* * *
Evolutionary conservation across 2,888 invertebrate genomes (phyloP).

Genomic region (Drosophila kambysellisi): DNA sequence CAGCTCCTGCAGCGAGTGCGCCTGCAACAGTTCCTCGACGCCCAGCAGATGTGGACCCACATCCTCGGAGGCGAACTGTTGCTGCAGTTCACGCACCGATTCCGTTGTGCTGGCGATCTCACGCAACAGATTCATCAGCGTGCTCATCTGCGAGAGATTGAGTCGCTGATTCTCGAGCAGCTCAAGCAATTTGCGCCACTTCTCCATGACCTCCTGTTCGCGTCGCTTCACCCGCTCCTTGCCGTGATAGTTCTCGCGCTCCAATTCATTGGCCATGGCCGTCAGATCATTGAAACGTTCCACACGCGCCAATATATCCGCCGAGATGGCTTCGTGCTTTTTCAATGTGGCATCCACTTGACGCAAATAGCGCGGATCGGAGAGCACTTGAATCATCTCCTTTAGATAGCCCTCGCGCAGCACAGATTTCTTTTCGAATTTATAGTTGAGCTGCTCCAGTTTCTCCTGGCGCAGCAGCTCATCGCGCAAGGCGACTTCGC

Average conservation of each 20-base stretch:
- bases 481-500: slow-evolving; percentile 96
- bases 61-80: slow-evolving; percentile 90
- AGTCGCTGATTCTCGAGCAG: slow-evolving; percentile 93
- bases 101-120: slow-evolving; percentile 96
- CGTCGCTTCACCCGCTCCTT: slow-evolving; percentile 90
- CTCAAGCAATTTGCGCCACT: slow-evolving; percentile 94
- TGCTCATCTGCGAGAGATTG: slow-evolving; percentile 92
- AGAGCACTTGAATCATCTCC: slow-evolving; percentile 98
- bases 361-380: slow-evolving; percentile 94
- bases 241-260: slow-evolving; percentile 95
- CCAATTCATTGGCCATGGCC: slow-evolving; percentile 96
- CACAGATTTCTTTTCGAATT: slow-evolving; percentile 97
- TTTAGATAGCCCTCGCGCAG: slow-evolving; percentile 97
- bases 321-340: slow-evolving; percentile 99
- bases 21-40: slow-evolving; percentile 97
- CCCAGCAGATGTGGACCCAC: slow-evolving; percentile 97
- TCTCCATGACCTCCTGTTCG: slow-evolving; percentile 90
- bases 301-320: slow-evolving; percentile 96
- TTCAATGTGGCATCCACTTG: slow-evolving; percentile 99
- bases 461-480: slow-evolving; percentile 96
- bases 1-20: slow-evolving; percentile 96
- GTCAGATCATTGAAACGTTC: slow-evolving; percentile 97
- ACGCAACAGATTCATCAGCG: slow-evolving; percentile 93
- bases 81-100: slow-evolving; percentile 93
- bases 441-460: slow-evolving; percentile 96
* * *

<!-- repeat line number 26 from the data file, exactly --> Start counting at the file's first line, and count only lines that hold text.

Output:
- ACGCAACAGATTCATCAGCG: slow-evolving; percentile 93